DMI mini-conference & workshop, 20-22 January 2010

New Media & Digital Culture, Media Studies, University of Amsterdam, Turfdraagsterpad 9, 1012 XT Amsterdam, the Netherlands
Rooms 0.12 & 0.13
Wednesday, 20 January, starting time: 1:30pm (after lunch)
Thursday, 21 January, starting time: 10am
Friday, 22 January, starting time: 10am

The Digital Methods Initiative (DMI), Amsterdam, is holding its second annual Winter mini-conference and workshop. For a report on the first conference, please see

The mini-conference, on 20-21 January, is an opportunity for digital methods and allied researchers to present short papers (approximately 5000-8000 words), and receive feedback from respondents. All participants who give papers also will serve as a respondent to at least one paper, if not two. Those giving papers should prepare a short oral presentation (a 5-10 minute rehearsal of the argument), and the respondents have up to 15 minutes to respond. Each paper is expected to take 35-40 minutes.

The deadline for confirmation of attendance, with title and abstract, is 4 January 2009. (See sample title and abstract below.) The firm deadline for receipt of papers is 12 January 2010. The schedule, the papers and the names of the respondents per paper will be circulated to all participants on 13 January 2010.

The mini-conference is followed by the full-day workshop, on 22 January. It provides space for working on digital methods projects, including those that may arise in discussions at the mini-conference.

The Digital Methods Initiative, Amsterdam, is a collaboration of the New Media program, Media Studies, University of Amsterdam and the Foundation. Its director is Richard Rogers, Chair, New Media & Digital Culture, University of Amsterdam. Its coordinators and project facilitators are the New Media PhD candidates, Anne Helmond, Sabine Niederer, Michael Stevenson and Esther Weltevrede. Anat Ben-David, the PhD candidate with dual affiliation, also facilitates. Staff include Erik Borra, Marieke van Dijk, Andrea Fiore, Koen Martens and Marijn de Vries Hoogerwerff. The Digital Methods Initiative (DMI) is dedicated to reworking method for Internet research, and in particular to learning and developing technique for studying societal conditions and cultural change with the Web. DMI is online at

The DMI mini-conference is pleased to have the lecture by Richard Grusin as part of the program. On Thursday, 21 January, we shall depart from Turfdraagsterpad 9 at 4pm, in order to be on time for the lecture.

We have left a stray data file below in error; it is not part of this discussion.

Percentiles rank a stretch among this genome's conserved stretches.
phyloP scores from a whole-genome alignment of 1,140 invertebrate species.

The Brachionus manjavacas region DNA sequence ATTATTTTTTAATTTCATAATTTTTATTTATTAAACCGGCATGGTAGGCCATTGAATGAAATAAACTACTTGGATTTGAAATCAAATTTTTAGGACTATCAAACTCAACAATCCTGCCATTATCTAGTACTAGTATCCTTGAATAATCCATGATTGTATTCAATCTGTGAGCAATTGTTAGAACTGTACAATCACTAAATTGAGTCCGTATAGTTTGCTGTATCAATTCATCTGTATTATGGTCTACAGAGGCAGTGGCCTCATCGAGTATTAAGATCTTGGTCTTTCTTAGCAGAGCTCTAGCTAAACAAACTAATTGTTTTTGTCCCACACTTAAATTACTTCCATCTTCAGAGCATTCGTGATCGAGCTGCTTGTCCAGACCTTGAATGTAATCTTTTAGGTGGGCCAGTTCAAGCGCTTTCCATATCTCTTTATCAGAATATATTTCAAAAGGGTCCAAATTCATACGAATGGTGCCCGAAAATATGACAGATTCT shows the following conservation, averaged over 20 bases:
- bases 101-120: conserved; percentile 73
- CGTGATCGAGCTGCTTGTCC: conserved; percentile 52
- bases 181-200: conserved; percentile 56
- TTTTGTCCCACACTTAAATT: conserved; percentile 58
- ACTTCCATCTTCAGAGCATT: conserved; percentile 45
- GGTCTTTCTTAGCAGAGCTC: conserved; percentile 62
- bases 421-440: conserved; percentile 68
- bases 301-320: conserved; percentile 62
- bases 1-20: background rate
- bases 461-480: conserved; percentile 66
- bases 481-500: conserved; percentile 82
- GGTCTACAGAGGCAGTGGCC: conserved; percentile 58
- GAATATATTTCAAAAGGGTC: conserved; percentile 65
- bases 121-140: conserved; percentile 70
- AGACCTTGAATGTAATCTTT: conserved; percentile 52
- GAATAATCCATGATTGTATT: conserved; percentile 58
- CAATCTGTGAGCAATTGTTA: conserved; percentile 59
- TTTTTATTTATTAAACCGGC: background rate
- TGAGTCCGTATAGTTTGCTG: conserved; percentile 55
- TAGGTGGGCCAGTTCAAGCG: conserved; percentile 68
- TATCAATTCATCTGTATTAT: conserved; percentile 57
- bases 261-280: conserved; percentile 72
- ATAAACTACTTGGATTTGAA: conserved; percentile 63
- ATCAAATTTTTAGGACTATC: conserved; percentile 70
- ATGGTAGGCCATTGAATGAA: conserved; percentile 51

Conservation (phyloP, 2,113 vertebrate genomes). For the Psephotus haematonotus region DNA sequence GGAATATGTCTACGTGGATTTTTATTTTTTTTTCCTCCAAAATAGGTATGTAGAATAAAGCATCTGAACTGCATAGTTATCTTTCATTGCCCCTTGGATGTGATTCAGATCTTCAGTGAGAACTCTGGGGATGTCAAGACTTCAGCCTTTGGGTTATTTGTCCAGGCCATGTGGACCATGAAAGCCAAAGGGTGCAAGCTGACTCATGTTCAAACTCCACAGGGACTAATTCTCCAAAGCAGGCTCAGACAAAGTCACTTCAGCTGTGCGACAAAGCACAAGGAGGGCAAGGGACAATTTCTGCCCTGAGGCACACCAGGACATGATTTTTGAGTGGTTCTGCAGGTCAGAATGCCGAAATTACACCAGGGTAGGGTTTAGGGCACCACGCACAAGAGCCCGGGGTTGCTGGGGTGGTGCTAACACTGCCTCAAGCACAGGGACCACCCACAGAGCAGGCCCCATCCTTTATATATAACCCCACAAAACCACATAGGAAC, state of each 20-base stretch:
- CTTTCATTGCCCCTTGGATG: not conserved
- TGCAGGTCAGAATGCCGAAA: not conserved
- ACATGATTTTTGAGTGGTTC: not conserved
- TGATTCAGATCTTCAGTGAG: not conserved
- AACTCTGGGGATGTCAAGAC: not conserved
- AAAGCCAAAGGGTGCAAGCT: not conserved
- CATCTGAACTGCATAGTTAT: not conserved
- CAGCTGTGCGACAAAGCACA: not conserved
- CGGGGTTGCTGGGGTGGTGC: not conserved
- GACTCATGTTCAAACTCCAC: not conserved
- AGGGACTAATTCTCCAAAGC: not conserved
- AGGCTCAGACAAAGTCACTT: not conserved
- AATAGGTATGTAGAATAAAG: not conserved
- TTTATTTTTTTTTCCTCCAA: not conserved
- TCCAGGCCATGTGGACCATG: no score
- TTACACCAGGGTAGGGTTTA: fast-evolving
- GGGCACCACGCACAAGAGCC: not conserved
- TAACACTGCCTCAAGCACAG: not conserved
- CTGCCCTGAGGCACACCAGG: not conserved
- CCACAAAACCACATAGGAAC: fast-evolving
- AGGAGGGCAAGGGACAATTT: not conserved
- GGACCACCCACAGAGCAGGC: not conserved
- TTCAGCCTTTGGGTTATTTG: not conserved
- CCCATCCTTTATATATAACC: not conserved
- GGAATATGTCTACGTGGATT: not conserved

Professor Richard Grusin
Wayne State University

Premediation, Affect, and the Anticipation of Security

Thursday January 21
16.30 – 18.00

PC Hoofthuis, Spuistraat 134, room 104

Chair: Dr. Joyce Goggin

This talk explores how in our current biopolitical regime of securitization, socially networked media transactions are fostered and encouraged by mobilizing or intensifying pleasurable affects in the production of multiple, overlapping feedback loops among people (individually and collectively) and their media. If mediality today employs the strategies of premediation to mobilize individual and collective affect in a society of security and control, then we need to look at the ways in which premediation deploys an affectivity of anticipation that functions to vitalize the regime of securitization that has replaced surveillance as the predominant disciplinary formation of our control society. Our everyday transactions of mediation, transportation, and communication are encouraged for security purposes not only by making them easy and readily available but also by making them affectively pleasurable—or as I discuss later in the talk, at least not unpleasurable, by maintaining low levels of affective intensity that provide a kind of buffer or safe space, a form of security, in relation to an increasingly threatening global media environment.

Richard Grusin is Professor of English at Wayne State University. With Jay David Bolter he is the author of Remediation: Understanding New Media (MIT, 1999). His forthcoming book, Premediation: Affect and Mediality After 9/11 (Palgrave, 2010), argues that in an era of heightened securitization, socially networked US and global media work to pre-mediate collective affects of anticipation and connectivity, while also perpetuating low levels of apprehension or fear.

Workshop projects

Censorship Kills Content

Other Winter Workshops

Winter Workshop 2011
Winter Workshop 2009
Topic revision: r7 - 17 Dec 2015, UnknownUser
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